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Economy in Brief

Euro Area IP Crashes and Burns for the Third Straight Month; Is It Still a Good Time for Central Bankers to Shift Gears?
by Robert Brusca  April 12, 2018

EMU industrial production has now fallen for three months in a row. Weakness is widespread and broad-based; it is severe in February, substantial over three months, and significant over six months. Output is falling on the quarter-to-date relatively, severely and broadly. So, hey, let’s tighten monetary policy!

This episode of decline appears to be a bit more serious or problematic than it seemed a few months ago. Output had expanded strongly –at least in PMI terms and some backing off to a sustainable pace seemed a reasonable proposition. Maybe February is an example of ‘bad weather.’ But since output already fell in January (and ticked lower in December), that should have diminished any weather effect. I always remind people that you do not hurt yourself falling out of basement window. So if the economy had already slowed, there was not room for a weather impact to strike a decisive blow. Instead we have relatively severe declines of all sorts in train. This is beginning to look a bit more like a problem than simply like a slowdown or like a weather event.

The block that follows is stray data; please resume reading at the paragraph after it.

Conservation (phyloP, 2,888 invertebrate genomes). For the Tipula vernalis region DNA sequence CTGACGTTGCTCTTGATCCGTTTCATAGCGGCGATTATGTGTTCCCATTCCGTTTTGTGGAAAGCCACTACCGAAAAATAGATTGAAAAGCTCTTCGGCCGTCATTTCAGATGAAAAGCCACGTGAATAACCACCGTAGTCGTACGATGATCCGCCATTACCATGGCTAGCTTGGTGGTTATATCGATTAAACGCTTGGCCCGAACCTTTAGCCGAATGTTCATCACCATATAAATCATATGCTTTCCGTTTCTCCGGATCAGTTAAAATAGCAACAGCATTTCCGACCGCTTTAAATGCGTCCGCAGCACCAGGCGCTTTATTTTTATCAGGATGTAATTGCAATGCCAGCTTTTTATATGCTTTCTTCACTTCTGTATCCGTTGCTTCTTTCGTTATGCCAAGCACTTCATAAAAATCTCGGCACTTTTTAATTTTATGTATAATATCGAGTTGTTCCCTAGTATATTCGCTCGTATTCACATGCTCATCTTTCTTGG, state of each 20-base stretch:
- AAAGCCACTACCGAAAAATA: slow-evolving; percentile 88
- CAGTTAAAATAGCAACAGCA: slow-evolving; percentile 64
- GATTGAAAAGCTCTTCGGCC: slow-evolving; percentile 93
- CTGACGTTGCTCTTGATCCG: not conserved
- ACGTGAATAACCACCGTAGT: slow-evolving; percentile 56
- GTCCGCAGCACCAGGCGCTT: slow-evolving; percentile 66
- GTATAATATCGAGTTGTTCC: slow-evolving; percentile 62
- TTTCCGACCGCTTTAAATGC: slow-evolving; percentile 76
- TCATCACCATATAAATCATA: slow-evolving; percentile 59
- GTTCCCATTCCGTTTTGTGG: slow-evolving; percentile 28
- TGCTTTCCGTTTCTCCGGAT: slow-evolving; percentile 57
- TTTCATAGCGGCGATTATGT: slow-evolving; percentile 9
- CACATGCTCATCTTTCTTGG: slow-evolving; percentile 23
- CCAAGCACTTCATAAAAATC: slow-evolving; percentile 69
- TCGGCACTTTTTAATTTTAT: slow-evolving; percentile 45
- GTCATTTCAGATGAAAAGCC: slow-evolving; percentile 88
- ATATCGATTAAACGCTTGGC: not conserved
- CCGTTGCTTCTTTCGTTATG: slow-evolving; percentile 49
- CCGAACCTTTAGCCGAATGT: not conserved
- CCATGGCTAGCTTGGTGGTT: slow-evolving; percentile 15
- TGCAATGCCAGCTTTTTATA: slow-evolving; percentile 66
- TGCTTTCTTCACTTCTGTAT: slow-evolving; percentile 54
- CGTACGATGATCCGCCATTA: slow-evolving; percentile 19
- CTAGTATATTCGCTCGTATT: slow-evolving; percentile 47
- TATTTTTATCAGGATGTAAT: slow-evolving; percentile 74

Safety in numbers or more risk?
Having all the central banks backing off or talking about backing away from stimulus at the same time always has had the potential for generating a bigger cumulative impact. What should be lost on no one is that the relatively modest growth we have been obtaining has come in part with the support of all this monetary largesse. The speed up in U.S. spending in Q4 was a result of replacement spending boosted by insurance payouts because of hurricane destruction. Since then, U.S. retail sales have fallen for three months in a row; there has been sporadic weakness in European sales as well. PMIs are backing off. Asia has been slow to recover. There is precious little real evidence of a real growth speed-up. Economists see speed up in their econometric models although it might wind up in their models’ error terms.

Mixed bag
Year-over-year European output gains are still quite solid, however, showing a gain of 2.9%. Manufacturing is up at a 2.6% pace. Consumer goods output is gaining at a 2.3% annual rate, intermediate goods output advances at a 2.9% pace, and capital goods output expands at a 2.3% pace. The year-on-year pace is solid. But the quarter-to-date, three-month and six-month trends are worrisome.